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In JLS(Java Language Specification): The notion of subsignature is designed to express a relationship between two methods whose signatures are not identical, but in which one may override the other. Specifically, it allows a method whose signature does not use generic types to override any generified version of that method.

interface CollectionConverter<U> {
    <T> List<T> toList(Collection<T> c);

    void fooMethod(Class<?> c);

    <E>Comparable<E> method3(E e);

    Comparable<U> method4(U u);
}

class Overrider implements CollectionConverter<Integer> {
    @Override
    public List toList(Collection c) {
        return null;
    }

    @Override
    public void fooMethod(Class c) {

    }

    @Override
    public  Comparable method3(Object o) {
        return null;
    }

    @Override
    // compile error, have to change Object to Integer 
    public Comparable method4(Object u) {                       

        return null;
    }
}

According to JLS, I understand why the first 3 methods work well, but I can't figure it out why method4 has a compile error which says The method method4(Object) of type Overrider must override or implement a supertype method.

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3 Answers 3

up vote 4 down vote accepted

The signature of method4 in CollectionConverter is

Comparable<U> method4(U u);

You declare Overrider to implement CollectionConverter<Integer>, thereby binding the type parameter U to Integer. The signature then becomes:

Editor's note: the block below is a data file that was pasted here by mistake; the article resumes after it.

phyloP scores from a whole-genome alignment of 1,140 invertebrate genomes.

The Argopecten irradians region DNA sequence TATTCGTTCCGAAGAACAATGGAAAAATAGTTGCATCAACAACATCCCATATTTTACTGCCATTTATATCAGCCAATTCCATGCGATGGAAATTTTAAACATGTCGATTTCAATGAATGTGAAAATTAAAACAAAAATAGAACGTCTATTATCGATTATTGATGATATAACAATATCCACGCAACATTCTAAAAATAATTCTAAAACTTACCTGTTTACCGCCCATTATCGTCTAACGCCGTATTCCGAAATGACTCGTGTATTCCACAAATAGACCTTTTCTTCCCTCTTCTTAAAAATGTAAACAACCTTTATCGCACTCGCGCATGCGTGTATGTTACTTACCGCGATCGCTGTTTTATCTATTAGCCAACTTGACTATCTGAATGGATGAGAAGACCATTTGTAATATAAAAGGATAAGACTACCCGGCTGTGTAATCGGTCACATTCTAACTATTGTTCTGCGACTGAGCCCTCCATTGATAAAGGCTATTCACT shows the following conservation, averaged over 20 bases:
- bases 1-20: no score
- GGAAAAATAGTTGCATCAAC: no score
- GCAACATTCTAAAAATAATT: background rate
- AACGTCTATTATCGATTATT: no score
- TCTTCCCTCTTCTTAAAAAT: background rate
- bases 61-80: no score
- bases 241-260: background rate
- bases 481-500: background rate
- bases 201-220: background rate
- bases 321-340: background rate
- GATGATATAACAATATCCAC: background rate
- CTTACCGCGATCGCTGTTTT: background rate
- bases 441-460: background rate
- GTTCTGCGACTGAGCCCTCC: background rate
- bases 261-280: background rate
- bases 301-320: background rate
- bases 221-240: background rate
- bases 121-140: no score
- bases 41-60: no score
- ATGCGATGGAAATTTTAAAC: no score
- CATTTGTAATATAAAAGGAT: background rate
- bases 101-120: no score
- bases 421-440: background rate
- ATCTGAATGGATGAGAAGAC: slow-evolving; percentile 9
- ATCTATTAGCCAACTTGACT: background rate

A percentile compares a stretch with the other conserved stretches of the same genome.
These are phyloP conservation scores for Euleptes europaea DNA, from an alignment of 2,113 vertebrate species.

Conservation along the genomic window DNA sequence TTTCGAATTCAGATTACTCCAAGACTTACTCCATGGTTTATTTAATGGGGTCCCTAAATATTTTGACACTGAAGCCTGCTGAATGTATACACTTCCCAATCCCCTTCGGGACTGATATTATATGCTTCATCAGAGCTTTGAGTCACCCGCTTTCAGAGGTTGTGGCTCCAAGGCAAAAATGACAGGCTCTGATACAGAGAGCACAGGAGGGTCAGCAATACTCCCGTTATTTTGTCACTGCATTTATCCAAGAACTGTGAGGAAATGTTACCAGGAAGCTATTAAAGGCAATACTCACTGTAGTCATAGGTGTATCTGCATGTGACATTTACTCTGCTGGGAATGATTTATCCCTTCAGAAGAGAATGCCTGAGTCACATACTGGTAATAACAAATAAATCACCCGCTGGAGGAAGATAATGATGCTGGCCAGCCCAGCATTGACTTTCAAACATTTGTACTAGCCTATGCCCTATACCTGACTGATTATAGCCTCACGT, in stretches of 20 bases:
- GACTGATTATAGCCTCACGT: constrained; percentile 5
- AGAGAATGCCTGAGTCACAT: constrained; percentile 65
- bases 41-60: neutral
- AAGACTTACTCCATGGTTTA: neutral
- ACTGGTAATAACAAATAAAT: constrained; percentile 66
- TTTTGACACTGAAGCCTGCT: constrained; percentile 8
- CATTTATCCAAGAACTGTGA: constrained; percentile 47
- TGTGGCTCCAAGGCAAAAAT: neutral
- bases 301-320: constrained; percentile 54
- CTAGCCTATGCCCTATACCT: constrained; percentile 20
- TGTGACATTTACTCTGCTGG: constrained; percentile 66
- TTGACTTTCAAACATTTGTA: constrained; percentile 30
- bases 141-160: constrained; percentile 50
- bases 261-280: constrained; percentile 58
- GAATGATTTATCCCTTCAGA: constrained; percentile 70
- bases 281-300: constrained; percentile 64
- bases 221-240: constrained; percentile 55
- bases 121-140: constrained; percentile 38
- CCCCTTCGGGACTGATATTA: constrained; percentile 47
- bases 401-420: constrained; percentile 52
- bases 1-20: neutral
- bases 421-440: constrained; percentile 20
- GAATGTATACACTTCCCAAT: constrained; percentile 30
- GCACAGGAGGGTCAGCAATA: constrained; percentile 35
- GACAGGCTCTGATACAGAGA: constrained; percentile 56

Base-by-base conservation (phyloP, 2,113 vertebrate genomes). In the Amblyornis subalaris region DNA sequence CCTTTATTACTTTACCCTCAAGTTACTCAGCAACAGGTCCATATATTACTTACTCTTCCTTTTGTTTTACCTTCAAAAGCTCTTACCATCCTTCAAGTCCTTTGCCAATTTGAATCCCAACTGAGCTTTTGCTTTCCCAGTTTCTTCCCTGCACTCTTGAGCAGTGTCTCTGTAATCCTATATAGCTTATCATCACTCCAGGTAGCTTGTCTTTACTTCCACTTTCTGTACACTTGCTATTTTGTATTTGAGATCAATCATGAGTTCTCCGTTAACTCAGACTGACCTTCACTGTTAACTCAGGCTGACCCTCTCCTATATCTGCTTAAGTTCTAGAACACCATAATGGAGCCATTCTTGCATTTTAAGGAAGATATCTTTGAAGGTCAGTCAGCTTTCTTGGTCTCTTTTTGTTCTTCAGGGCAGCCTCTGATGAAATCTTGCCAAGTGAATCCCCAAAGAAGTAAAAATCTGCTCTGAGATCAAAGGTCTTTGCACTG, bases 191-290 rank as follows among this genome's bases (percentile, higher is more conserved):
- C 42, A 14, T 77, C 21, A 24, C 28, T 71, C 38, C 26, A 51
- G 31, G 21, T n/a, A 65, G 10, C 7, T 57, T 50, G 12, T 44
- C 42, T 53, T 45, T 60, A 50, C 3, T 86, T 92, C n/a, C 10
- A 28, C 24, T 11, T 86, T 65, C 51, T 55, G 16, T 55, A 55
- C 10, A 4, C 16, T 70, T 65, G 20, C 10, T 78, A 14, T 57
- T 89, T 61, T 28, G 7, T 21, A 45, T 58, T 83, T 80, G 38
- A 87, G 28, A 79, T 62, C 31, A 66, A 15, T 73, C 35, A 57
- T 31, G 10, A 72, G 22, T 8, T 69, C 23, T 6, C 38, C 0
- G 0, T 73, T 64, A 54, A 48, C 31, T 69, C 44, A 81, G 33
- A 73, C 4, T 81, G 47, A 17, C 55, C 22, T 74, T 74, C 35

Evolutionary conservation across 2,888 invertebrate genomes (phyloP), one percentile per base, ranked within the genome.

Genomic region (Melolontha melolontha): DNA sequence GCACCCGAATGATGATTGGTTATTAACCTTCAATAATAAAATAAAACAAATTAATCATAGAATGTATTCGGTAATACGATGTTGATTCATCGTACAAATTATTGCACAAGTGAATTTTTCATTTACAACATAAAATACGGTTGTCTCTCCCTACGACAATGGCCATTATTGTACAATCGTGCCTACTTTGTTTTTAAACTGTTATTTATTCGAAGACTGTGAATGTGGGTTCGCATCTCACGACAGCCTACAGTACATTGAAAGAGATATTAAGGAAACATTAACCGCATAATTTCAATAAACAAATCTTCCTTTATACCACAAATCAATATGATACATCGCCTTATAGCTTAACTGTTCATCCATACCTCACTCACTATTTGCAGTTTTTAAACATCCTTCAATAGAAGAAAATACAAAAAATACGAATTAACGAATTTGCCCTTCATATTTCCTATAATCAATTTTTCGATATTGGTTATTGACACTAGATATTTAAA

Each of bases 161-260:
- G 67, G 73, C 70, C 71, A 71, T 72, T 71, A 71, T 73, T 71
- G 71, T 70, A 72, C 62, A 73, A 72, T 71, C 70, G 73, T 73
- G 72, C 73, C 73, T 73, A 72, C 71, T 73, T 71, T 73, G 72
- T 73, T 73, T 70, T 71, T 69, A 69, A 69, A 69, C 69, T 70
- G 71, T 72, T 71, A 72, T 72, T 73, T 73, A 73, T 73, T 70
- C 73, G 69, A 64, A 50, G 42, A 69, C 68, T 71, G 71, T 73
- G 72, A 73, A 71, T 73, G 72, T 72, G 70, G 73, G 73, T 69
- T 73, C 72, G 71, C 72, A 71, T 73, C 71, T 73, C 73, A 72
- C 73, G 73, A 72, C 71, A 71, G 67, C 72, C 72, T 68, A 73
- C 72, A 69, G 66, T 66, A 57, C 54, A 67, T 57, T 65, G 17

Comparable<Integer> method4(Integer u);

You can declare a method4(Object u) in Overrider, but that method signature does not override method4(Integer u) specified in the interface any more than it would if you weren't using generics at all.

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However, after type erasure, all the type parameters replaced by Object or the first bound in the "extends" list. Just like the first three methods, after erasure the first three methods' signatures are exactly the same as the ones in Overrider class. Following this lead, the signature and return type of method4 should be: Comparable method4(Object u) which is the same as the one in Overrider. So, this is my question –  Yan Yan Mar 18 '12 at 21:09
    
@RobyYan - Generics are not just syntactic sugar for down-casting from the least upper bound. Type erasure kicks in after the compiler checks for type safety. The whole idea of generics is to enable the compiler to do type checking for you. Forcing the compiler to do its analysis as if type erasure had already been applied would be hopeless; there'd be almost nothing left for it to work with. –  Ted Hopp Mar 18 '12 at 21:50
    
"The whole idea of generics is to enable the compiler to do type checking for you. Forcing the compiler to do its analysis as if type erasure had already been applied would be hopeless; there'd be almost nothing left for it to work with." Got it, I almost forget the original purpose of generics, thanks for your answer –  Yan Yan Mar 19 '12 at 16:51
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The problem is the type variable U is bound to Integer at that point. If you change the declaration to

public Comparable method4(Integer u) ...

it is an override

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Because in the interface, method4 is declared with the same type parameter as the interface (U). If you change it to something else, it should work.

For example

<A> Comparable<A> method4(A a);
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